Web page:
Think you're too young for life insurance?

In association with Kiwibank

 
 

 

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SPRING 2017

Bad things happen to nice people. And that person just might be you. Brenda Ward talks to the experts about why paying for insurance might help you sleep more soundly at night.

Most people think insurance is about having your car replaced when it’s stolen, getting a big payday when you fall sick, or what happens after you’ve passed away.

Yes, it can be all that – but insurance is also about managing your financial risk, says Massey University’s Dr Mike Naylor.

His department, the School of Economics and Finance, found that Kiwis are among the most underinsured people in the OECD countries, when it did a study for the Financial Services Council. And that’s a worry. 

“Insufficient insurance means there is insufficient protection against adverse financial events,” the study said.

As a nation, we’re good at insuring possessions, but not ourselves. The study found that people will be happy to insure a $15,000 car, but often fail to insure their earnings potential, which could add up to several million dollars.

For example, your investment strategy could be wiped out overnight by illness or injury, says Naylor. 

“Everyone thinks you’ll work till you’re 65, you’ll save a certain amount of money for retirement. And yes, a number of people do. 

“But some get to fifty, have a stroke – and they’ll never work again. Their whole investment plans are gone. You have to sit down and work through a number of scenarios. 

“If your back is broken, and you have to live in bed, what would you do? How would your life continue?”

The FSC/Massey survey showed that New Zealanders have low levels of personal risk insurance, especially income, trauma, and total and permanent disability insurance. In fact, disability is statistically more likely than death in their working lifetime, says Naylor.

“Our larger finding was that we have high rates of mis-insurance – people’s sums do not correspond to needs. This particularly applies to life insurance. Our life cover rates are appropriate, but cover sums do not relate to needs.”

This puts more costs on our social welfare and health systems, costing us all more in taxes.

Too young to insure?

There’s a real problem with young people not understanding the value of life insurance, says Kiwibank Digital Delivery Analyst Callum McPhail. He was part of a Kiwibank FinTech Accelerator team exploring the reasons why people his age, in their 20s and 30s, don’t get insurance.

The project expected to find that younger customers were finding issues with online forms, says McPhail. But no.

“The problem was even before they got to the application,” he says. “There was a breakdown in their not seeing a need for insurance – or knowing that they had a need for it, but never doing anything about it. They never found the time.”

Those from 25 to 33 thought insurance was for older people, not for them. 

Digging deeper, many young people thought if they were injured and couldn’t work, ACC, social welfare, and the ‘Bank of Mum and Dad’ would care for them. Others didn’t trust insurance companies to keep their word.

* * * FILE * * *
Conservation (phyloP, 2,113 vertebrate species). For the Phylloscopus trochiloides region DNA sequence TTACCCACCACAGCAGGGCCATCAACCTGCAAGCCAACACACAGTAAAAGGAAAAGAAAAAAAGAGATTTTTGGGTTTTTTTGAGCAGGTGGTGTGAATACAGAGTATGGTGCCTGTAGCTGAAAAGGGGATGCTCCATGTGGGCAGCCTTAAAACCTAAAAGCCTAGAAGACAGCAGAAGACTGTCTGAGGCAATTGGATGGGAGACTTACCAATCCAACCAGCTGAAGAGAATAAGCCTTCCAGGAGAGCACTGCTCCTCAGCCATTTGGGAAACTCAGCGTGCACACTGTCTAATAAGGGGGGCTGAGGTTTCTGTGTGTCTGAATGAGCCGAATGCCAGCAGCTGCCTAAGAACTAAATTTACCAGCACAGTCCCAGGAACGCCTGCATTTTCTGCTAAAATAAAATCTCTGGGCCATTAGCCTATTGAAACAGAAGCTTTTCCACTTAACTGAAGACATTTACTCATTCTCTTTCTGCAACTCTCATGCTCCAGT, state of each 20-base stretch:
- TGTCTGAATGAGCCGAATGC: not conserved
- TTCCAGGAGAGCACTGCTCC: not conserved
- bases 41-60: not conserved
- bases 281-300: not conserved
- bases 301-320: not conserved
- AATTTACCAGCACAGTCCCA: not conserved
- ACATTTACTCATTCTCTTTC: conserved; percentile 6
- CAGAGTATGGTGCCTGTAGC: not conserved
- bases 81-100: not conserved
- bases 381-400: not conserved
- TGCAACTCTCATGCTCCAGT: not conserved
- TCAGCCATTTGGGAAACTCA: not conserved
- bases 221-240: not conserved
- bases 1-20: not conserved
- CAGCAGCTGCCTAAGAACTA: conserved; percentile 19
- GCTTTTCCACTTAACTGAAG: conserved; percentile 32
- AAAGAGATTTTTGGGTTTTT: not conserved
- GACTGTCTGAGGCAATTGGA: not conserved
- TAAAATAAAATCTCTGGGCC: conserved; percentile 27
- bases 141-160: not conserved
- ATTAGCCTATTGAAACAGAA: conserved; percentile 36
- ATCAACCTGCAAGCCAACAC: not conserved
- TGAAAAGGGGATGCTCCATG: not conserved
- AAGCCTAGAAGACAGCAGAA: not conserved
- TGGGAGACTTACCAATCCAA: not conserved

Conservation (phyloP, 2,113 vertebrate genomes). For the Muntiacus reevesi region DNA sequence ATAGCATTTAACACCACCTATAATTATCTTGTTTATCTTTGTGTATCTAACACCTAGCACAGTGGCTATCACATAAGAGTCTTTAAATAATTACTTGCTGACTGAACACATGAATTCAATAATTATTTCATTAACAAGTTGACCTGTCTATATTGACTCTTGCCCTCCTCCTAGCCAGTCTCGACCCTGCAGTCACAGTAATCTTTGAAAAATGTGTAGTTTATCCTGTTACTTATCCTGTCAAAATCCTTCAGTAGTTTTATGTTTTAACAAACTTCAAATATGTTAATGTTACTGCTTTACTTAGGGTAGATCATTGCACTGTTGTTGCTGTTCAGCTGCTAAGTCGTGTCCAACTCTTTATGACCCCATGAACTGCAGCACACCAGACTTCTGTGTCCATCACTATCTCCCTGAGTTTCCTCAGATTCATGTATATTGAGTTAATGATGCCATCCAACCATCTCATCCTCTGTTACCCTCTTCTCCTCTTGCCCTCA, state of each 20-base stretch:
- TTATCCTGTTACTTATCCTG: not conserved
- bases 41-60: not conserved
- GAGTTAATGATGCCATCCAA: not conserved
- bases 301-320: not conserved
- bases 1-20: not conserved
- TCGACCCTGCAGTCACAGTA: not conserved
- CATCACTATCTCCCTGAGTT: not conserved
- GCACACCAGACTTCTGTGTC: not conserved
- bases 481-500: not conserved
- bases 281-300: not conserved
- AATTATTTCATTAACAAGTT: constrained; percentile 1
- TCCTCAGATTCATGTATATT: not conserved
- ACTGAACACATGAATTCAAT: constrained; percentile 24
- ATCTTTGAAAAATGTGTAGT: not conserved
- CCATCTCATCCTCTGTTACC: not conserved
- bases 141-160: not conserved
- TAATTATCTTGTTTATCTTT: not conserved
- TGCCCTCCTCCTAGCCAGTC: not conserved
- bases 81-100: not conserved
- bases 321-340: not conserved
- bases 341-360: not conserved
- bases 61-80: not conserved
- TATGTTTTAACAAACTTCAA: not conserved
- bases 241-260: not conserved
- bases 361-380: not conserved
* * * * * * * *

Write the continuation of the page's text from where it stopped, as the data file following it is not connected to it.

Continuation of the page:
Some already had health issues and thought they’d be declined. Some thought they wanted $1 million worth of cover when they only needed $100,000.

“But while you’re young, the payments are very low,” says McPhail. “Your risk of dying is much lower. The benefit of going in now is that if you develop any medical conditions, you’re covered, but if you wait until you’re thirty to thirty-five, and a medical condition knocks you out, you’re not going to be covered for it.”

The team also found, for young customers, that it isn’t about online forms – many people really need to address their concerns by talking to an expert.

It’s your earnings that count

Insurance pioneer Naomi Ballantyne says people of all ages misunderstand insurance.

“It’s not about dying; it’s about living,” she says. “It’s all about protecting income. Insurance is to provide this security if something affects your ability to generate an income. 

“It gets you to the same place after your ability to earn an income has been interrupted. The goal is to put you back to where you would have been.”

She says if you’re injured or ill and can’t work, your partner may be caring for you and can’t work either. There are increased costs, you can’t take your family on holidays and you can’t afford to put your children through university.

She says: “Givealittle is full of people who didn’t do anything to prepare. The others you don’t hear about – they had insurance, and it’s done the thing it was meant to do.”

McPhail agrees. The Givealittle community pitched in to help one young man financially.

“But the knock-on effect from that was that he couldn’t be seen out having a glass of wine, because people would say, ‘I thought they were in hardship’.”

Naylor says personal risk insurance is more than buying insurance – it’s about taking steps to lower your risk and better survive an adverse event. 

No one likes to talk about death or disability, says Naylor, and this means they’re not protecting themselves, their families and their investments. But their cars are all right.